Article for the Culture & Conscience series at the Center for Humans and Nature.
If we assume our evolutionary predispositions represent hardware, we can consider both culture and the conscience as software.
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Rather than simply ruining the life of one dentist, some arguably good things have come from this case.
Read more at The Conversation.
The discussion about 21st-century shaming usually turns to cases in which an otherwise well-behaved person posts a tweet or photograph that results in excessive punishment by an anonymous and bloodthirsty online crowd which ruins that person’s life for a while. Many people, myself included, object to this form of vigilantism. But other examples of shaming — singling out big banks for environmental destruction, exposing countries for refusing to end forced labour or calling out denialists who undermine action on climate change — challenge the mistreated tweeter as shaming’s stereotype. What shaming largely is, after all, is not necessarily what shaming might be. Read more at WIRED.CO.UK.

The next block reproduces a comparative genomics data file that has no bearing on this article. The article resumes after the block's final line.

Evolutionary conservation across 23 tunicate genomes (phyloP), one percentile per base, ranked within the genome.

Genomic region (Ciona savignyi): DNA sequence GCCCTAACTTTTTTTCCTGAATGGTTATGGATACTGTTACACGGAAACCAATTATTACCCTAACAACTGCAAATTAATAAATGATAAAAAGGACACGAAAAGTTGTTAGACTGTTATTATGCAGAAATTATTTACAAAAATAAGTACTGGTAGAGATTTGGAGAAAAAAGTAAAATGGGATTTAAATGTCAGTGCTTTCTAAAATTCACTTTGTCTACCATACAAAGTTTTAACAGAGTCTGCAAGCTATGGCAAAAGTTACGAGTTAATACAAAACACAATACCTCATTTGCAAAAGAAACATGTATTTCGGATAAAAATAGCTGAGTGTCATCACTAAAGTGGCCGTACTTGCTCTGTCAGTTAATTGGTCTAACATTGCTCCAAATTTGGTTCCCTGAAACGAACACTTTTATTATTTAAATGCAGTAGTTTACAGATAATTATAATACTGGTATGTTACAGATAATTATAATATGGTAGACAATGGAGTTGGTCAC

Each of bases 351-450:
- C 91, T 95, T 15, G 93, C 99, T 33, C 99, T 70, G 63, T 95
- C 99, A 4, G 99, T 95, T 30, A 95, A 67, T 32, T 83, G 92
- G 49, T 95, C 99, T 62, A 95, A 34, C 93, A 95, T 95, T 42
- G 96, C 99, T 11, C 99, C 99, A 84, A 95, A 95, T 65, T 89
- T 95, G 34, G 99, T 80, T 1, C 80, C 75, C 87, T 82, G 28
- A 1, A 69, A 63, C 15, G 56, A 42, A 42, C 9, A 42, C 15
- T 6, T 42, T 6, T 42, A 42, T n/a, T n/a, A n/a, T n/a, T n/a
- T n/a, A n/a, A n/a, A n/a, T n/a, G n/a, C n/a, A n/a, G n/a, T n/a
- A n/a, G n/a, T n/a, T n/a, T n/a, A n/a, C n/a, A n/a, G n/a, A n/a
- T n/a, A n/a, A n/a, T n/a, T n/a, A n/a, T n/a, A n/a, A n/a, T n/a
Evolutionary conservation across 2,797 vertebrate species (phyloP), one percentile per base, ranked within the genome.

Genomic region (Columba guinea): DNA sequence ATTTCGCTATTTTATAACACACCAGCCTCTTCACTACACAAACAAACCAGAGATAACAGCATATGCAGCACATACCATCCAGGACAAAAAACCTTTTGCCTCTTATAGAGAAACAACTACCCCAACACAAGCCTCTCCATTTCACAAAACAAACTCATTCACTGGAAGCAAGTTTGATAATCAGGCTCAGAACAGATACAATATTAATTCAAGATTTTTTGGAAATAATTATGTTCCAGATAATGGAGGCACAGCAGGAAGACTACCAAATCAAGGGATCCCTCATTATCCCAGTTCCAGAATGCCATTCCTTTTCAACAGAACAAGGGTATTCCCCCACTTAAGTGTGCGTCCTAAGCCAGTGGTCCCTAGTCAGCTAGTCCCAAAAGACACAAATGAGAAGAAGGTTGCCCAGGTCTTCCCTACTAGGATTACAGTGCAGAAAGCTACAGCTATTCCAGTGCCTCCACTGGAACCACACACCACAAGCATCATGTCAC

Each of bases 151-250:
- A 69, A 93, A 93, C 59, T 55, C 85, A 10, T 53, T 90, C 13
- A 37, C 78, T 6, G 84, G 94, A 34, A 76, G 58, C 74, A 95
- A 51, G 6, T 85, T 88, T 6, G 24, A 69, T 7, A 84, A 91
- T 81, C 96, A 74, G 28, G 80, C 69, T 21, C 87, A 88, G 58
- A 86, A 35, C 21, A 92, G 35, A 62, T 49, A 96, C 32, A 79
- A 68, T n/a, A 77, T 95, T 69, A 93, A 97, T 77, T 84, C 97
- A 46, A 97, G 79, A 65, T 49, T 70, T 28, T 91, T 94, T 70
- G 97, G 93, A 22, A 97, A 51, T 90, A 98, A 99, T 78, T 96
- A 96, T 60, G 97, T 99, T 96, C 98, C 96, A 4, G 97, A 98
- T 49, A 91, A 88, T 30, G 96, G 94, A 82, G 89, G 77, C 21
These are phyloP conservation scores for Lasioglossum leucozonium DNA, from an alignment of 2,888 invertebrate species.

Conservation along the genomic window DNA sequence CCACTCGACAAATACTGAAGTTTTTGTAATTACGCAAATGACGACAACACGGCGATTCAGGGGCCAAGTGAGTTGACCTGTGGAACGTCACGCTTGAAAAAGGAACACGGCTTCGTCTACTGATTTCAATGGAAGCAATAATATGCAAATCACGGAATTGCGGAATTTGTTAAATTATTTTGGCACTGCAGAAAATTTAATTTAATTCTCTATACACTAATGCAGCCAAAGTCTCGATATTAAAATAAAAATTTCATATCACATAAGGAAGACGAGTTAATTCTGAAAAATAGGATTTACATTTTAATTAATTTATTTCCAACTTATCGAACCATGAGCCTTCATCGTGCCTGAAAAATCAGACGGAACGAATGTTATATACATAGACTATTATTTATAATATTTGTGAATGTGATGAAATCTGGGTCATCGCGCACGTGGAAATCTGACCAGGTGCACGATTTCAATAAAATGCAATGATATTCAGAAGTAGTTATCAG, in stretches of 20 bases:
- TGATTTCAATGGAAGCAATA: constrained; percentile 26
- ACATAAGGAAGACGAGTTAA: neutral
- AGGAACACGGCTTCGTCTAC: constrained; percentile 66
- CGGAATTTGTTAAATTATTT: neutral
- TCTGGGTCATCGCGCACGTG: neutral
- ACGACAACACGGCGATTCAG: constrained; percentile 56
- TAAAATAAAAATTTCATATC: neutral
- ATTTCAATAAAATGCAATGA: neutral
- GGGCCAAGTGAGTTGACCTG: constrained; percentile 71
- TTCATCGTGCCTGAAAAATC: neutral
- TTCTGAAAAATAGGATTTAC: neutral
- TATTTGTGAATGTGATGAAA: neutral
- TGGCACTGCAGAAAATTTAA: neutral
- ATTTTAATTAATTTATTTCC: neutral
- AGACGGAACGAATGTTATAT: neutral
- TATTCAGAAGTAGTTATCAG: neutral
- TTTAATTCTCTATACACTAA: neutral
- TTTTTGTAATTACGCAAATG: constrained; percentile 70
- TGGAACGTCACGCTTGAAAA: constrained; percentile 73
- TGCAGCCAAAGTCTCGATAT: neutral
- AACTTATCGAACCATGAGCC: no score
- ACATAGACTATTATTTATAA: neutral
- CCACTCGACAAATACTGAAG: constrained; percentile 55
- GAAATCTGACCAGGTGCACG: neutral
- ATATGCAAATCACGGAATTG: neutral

Response to Kline’s article How to learn about teaching: An evolutionary framework for the study of teaching behavior in humans and other animals in Behavioral and Brain Sciences.
One of the challenges to an evolutionary framework for the study of teaching behavior will be to distinguish, if possible, between teaching… and punishment.
Read more here.